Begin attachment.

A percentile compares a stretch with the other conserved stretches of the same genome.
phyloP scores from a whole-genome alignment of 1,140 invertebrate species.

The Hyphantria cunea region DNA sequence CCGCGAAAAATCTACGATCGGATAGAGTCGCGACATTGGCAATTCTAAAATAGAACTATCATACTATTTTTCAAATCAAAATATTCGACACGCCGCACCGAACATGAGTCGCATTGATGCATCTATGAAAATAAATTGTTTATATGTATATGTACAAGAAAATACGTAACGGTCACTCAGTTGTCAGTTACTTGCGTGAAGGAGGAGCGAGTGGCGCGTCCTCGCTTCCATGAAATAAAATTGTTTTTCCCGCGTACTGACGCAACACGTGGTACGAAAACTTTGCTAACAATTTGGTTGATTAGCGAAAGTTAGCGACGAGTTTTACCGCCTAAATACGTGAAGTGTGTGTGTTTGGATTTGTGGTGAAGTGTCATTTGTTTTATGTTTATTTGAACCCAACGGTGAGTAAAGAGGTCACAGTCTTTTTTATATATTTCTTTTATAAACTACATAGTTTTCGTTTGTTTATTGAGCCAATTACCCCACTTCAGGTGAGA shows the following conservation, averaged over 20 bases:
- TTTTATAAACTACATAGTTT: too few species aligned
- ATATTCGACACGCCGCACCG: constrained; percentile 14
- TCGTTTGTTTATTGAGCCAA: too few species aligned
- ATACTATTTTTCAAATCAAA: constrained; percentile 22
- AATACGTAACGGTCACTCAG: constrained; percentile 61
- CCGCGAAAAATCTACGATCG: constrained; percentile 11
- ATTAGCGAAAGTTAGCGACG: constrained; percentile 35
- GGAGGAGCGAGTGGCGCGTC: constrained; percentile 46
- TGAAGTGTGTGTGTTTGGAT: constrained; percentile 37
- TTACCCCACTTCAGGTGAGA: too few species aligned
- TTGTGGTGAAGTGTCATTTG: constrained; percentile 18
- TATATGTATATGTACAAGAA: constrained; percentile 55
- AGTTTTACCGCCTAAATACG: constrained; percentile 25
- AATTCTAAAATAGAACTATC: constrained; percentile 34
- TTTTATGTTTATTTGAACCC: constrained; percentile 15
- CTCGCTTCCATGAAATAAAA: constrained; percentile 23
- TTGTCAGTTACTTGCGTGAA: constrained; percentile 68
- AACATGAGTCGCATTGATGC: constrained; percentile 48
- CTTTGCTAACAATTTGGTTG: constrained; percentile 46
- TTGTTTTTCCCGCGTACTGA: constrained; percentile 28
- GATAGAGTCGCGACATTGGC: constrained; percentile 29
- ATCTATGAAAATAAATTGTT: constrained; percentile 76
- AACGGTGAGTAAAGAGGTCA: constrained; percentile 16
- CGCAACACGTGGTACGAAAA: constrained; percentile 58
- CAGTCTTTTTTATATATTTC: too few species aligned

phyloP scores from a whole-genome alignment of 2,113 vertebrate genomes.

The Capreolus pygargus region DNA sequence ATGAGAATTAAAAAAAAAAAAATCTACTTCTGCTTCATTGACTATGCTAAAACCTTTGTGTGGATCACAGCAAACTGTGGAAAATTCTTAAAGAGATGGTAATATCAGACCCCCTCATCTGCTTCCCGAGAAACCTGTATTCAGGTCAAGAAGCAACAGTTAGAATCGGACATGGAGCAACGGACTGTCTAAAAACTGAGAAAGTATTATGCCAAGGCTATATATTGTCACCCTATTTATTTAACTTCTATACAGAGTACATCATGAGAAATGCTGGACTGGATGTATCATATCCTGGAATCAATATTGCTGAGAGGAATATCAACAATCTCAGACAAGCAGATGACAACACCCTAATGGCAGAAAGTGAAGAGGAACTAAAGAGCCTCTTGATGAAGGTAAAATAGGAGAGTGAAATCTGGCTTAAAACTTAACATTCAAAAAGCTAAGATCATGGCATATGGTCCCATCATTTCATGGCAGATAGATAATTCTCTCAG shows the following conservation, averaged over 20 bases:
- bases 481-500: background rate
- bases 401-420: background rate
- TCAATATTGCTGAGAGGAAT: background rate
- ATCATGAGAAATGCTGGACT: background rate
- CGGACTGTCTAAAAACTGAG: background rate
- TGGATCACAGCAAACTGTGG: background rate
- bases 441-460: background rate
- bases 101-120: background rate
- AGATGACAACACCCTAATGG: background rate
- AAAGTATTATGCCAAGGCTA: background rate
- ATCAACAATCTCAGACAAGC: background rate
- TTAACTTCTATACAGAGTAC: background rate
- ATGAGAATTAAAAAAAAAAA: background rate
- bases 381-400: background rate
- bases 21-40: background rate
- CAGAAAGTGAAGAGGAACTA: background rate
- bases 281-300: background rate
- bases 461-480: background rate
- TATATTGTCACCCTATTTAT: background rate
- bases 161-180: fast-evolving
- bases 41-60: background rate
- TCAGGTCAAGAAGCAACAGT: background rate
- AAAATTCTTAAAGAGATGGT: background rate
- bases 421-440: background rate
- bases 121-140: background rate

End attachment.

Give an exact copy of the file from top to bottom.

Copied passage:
A percentile compares a stretch with the other conserved stretches of the same genome.
phyloP scores from a whole-genome alignment of 1,140 invertebrate species.

The Hyphantria cunea region DNA sequence CCGCGAAAAATCTACGATCGGATAGAGTCGCGACATTGGCAATTCTAAAATAGAACTATCATACTATTTTTCAAATCAAAATATTCGACACGCCGCACCGAACATGAGTCGCATTGATGCATCTATGAAAATAAATTGTTTATATGTATATGTACAAGAAAATACGTAACGGTCACTCAGTTGTCAGTTACTTGCGTGAAGGAGGAGCGAGTGGCGCGTCCTCGCTTCCATGAAATAAAATTGTTTTTCCCGCGTACTGACGCAACACGTGGTACGAAAACTTTGCTAACAATTTGGTTGATTAGCGAAAGTTAGCGACGAGTTTTACCGCCTAAATACGTGAAGTGTGTGTGTTTGGATTTGTGGTGAAGTGTCATTTGTTTTATGTTTATTTGAACCCAACGGTGAGTAAAGAGGTCACAGTCTTTTTTATATATTTCTTTTATAAACTACATAGTTTTCGTTTGTTTATTGAGCCAATTACCCCACTTCAGGTGAGA shows the following conservation, averaged over 20 bases:
- TTTTATAAACTACATAGTTT: too few species aligned
- ATATTCGACACGCCGCACCG: constrained; percentile 14
- TCGTTTGTTTATTGAGCCAA: too few species aligned
- ATACTATTTTTCAAATCAAA: constrained; percentile 22
- AATACGTAACGGTCACTCAG: constrained; percentile 61
- CCGCGAAAAATCTACGATCG: constrained; percentile 11
- ATTAGCGAAAGTTAGCGACG: constrained; percentile 35
- GGAGGAGCGAGTGGCGCGTC: constrained; percentile 46
- TGAAGTGTGTGTGTTTGGAT: constrained; percentile 37
- TTACCCCACTTCAGGTGAGA: too few species aligned
- TTGTGGTGAAGTGTCATTTG: constrained; percentile 18
- TATATGTATATGTACAAGAA: constrained; percentile 55
- AGTTTTACCGCCTAAATACG: constrained; percentile 25
- AATTCTAAAATAGAACTATC: constrained; percentile 34
- TTTTATGTTTATTTGAACCC: constrained; percentile 15
- CTCGCTTCCATGAAATAAAA: constrained; percentile 23
- TTGTCAGTTACTTGCGTGAA: constrained; percentile 68
- AACATGAGTCGCATTGATGC: constrained; percentile 48
- CTTTGCTAACAATTTGGTTG: constrained; percentile 46
- TTGTTTTTCCCGCGTACTGA: constrained; percentile 28
- GATAGAGTCGCGACATTGGC: constrained; percentile 29
- ATCTATGAAAATAAATTGTT: constrained; percentile 76
- AACGGTGAGTAAAGAGGTCA: constrained; percentile 16
- CGCAACACGTGGTACGAAAA: constrained; percentile 58
- CAGTCTTTTTTATATATTTC: too few species aligned

phyloP scores from a whole-genome alignment of 2,113 vertebrate genomes.

The Capreolus pygargus region DNA sequence ATGAGAATTAAAAAAAAAAAAATCTACTTCTGCTTCATTGACTATGCTAAAACCTTTGTGTGGATCACAGCAAACTGTGGAAAATTCTTAAAGAGATGGTAATATCAGACCCCCTCATCTGCTTCCCGAGAAACCTGTATTCAGGTCAAGAAGCAACAGTTAGAATCGGACATGGAGCAACGGACTGTCTAAAAACTGAGAAAGTATTATGCCAAGGCTATATATTGTCACCCTATTTATTTAACTTCTATACAGAGTACATCATGAGAAATGCTGGACTGGATGTATCATATCCTGGAATCAATATTGCTGAGAGGAATATCAACAATCTCAGACAAGCAGATGACAACACCCTAATGGCAGAAAGTGAAGAGGAACTAAAGAGCCTCTTGATGAAGGTAAAATAGGAGAGTGAAATCTGGCTTAAAACTTAACATTCAAAAAGCTAAGATCATGGCATATGGTCCCATCATTTCATGGCAGATAGATAATTCTCTCAG shows the following conservation, averaged over 20 bases:
- bases 481-500: background rate
- bases 401-420: background rate
- TCAATATTGCTGAGAGGAAT: background rate
- ATCATGAGAAATGCTGGACT: background rate
- CGGACTGTCTAAAAACTGAG: background rate
- TGGATCACAGCAAACTGTGG: background rate
- bases 441-460: background rate
- bases 101-120: background rate
- AGATGACAACACCCTAATGG: background rate
- AAAGTATTATGCCAAGGCTA: background rate
- ATCAACAATCTCAGACAAGC: background rate
- TTAACTTCTATACAGAGTAC: background rate
- ATGAGAATTAAAAAAAAAAA: background rate
- bases 381-400: background rate
- bases 21-40: background rate
- CAGAAAGTGAAGAGGAACTA: background rate
- bases 281-300: background rate
- bases 461-480: background rate
- TATATTGTCACCCTATTTAT: background rate
- bases 161-180: fast-evolving
- bases 41-60: background rate
- TCAGGTCAAGAAGCAACAGT: background rate
- AAAATTCTTAAAGAGATGGT: background rate
- bases 421-440: background rate
- bases 121-140: background rate